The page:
We could start to reconcile trans folk and gender-critical feminists by asking- what do we have in common? We are gender diverse, and this means we are oppressed. We have a common oppressor, the conservatives seeking to enforce gender norms and the ordinary people unthinkingly reinforcing gender norms.
We are hurting, and angry. We have a lively sympathy for those hurt in the same way, and a desire to support them, stop the hurt and condemn the causes of the hurt. There are similarities in the way we are hurt, even though there are differences both sides feel are important.
Each side hurts the other. There is the tragedy. How to move forward? By recognising that the other group is not the main enemy or main source of oppression, and that the other side is hurt too. We are all gender-diverse, because we do not fit into, and we oppose, restrictive gender conventions. That is what feminism is. Both sides do what we do and are what we are, and get slapped down for it. Then it becomes the most important thing in the world for us.
I want you not to be hurt is the moment of reconciliation. There are apparent zero-sum games in this- can trans women come into women’s space?- which are difficult, and need to be set to one side while we see how we hurt each other, and how to protect each other.
Non-conforming men and women are those who least fit the gender stereotype. We should recognise that the other exemplifies those human characteristics we feel least fitting and most oppressive, which we resist as strongly as we can. That is, we revolt each other. The gender-critical feminist looks at me and thinks, that is not what a woman is, or should be, but a grotesque caricature of the worst aspects of cliché femininity. The answer is to see why I do as I do: because I am gender diverse. I would not present as this femme stereotype if it were not the best approximation I can find for who I really am. The imaginative leap I ask of them is to concentrate on what we have in common, not what divides us.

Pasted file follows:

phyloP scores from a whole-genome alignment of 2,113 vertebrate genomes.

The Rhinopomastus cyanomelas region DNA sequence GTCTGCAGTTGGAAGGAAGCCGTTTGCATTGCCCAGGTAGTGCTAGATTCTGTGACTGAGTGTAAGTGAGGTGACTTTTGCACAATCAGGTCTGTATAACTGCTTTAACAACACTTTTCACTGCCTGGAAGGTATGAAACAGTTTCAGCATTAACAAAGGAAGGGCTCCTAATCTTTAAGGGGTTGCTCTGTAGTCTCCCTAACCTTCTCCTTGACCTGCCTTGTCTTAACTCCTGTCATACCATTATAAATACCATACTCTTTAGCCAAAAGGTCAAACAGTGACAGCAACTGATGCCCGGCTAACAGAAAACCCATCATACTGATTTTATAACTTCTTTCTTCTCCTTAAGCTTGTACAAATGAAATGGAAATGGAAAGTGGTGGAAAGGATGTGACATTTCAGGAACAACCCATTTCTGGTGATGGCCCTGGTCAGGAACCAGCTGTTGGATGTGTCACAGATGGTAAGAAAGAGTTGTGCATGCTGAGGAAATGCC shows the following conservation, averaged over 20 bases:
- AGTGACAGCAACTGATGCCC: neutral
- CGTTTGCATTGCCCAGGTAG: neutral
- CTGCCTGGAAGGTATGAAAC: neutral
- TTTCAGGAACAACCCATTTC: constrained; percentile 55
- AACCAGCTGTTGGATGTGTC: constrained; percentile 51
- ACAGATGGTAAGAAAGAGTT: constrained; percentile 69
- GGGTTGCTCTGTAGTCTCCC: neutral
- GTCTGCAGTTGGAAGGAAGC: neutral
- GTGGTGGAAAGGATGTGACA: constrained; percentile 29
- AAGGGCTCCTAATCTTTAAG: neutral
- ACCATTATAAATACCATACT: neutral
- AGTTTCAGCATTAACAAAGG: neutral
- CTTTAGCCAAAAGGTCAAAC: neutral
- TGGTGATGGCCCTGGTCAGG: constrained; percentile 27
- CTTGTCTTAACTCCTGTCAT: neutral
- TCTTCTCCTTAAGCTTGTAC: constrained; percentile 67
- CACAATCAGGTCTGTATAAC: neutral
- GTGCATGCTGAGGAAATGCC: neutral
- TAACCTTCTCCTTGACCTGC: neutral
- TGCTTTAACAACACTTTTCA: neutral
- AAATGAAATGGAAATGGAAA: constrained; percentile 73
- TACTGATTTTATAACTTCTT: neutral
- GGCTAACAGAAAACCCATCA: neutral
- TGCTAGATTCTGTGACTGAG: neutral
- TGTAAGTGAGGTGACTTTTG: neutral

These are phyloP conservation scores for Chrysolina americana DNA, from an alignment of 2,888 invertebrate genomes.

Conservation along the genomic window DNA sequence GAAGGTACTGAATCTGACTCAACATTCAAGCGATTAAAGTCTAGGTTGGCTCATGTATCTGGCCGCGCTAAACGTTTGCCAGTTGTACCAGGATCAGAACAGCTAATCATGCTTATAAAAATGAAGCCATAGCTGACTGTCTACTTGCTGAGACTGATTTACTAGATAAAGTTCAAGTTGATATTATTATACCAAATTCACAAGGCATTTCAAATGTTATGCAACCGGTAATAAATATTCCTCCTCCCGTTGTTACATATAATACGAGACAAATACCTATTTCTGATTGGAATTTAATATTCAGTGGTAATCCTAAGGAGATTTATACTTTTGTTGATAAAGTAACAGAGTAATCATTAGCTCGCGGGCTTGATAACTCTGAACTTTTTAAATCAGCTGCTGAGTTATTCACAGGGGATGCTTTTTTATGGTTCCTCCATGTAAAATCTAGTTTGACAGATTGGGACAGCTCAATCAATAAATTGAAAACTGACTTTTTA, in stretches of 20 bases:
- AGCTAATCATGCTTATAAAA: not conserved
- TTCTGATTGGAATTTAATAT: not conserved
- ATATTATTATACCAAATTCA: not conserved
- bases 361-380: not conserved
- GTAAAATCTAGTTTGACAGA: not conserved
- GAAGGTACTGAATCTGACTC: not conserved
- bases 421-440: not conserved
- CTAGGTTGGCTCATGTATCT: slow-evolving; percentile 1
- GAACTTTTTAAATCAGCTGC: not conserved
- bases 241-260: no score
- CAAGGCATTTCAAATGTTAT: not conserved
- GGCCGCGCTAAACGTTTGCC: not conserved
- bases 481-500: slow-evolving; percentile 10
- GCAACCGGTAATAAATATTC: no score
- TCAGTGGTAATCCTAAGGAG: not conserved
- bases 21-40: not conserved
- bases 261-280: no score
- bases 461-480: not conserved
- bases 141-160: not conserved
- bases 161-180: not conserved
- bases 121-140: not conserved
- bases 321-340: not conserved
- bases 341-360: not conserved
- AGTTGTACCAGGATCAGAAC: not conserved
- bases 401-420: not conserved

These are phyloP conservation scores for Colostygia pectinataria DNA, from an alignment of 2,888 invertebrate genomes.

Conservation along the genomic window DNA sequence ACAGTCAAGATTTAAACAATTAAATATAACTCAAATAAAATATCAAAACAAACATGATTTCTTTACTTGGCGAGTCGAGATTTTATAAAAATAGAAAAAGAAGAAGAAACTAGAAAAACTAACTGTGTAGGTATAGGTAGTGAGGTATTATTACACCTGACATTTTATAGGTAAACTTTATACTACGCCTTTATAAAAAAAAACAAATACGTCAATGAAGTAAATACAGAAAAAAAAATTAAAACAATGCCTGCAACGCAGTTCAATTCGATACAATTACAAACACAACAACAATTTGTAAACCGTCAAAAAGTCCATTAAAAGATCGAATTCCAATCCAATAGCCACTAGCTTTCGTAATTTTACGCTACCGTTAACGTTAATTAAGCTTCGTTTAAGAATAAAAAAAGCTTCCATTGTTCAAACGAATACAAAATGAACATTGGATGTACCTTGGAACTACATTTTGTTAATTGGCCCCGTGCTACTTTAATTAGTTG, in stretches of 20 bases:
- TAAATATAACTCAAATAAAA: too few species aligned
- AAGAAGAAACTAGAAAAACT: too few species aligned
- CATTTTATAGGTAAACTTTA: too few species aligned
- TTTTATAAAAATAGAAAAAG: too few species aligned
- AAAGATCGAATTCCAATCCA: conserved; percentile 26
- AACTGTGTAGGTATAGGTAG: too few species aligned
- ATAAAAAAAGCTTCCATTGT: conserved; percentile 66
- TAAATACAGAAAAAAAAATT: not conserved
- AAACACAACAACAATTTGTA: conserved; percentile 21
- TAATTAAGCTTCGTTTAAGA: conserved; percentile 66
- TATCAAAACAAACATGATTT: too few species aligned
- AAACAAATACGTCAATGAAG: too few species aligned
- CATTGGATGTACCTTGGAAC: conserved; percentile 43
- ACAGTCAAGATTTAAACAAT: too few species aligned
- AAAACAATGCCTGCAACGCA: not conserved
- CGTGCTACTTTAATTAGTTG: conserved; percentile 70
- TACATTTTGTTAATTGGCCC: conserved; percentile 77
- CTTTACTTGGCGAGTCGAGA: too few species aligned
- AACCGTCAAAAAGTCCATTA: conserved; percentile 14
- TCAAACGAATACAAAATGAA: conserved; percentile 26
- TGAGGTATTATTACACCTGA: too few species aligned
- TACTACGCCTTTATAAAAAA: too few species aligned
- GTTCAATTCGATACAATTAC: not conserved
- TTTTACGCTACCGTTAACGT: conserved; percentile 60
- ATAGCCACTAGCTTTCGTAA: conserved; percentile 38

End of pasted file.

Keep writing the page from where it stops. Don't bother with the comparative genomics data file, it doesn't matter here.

The gender-critical feminist is revolted by the idea of mutilating women’s bodies, but needs to see that it works. If T breaks the trans man’s voice and gives him facial hair, then he has chest masculinisation surgery, people really do see him and treat him differently. Ideally that would not be necessary: we would value everyone’s gifts and strengths, and support everyone’s weaknesses; but with the world as it is, the trans man pays a price he is willing to pay, and is freed from gendered oppression.
Trans folk need to recognise the basic idea of radical feminism, that it is not reproductive roles that determine gender differences, but culture. There is no masculine or feminine virtue or vice which the other sex does not share. Men often have greater strength, but in post-industrial economies strength is less and less relevant.
Gender-critical feminists need to recognise how difficult that is for us. I want to express my feminine side. That is condemned. I am hurt, and I hide it, seeking to please others- a personality trait which in other circumstances would be positive, but here is poisonous. The doctors give us a way out: I suffer from “gender dysphoria”, and they name the appropriate treatment, of hormones and surgery. When I am not able to express my soft, yielding feminine self, “I am a woman” becomes my means of defence.
Society has dictated a narrow path for us. An AMAB child can wear a dress to school, if they call themself a girl and wear girl’s clothes all the time. The answer is to cease segregating children’s clothes between girls’ and boys’, as John Lewis wants to, and to recognise that the clothes are a symbol for the personality or nature of the child which the child wishes to express, rather than the true gender itself. All boys should wear dresses sometimes, to see what it feels like and whether they like it.
I sought to be poisoned and mutilated because that was the way I could justify and realise expressing my real self. It comes at a cost, but it works.
I don’t think I am getting far with these ideas of reconciling gender-critical feminists and trans folk because I am asking more of them than of us. But- let us devote our energies to our common enemy!
I started this post because of a squalid little scuffle between TERF and trans, described here. Why was the alleged victim filming, and why did she have someone in a headlock? Why were there no charges? The New Statesman makes her out to be a victim, and this blog post just about calls her a Nazi. There must be a better way.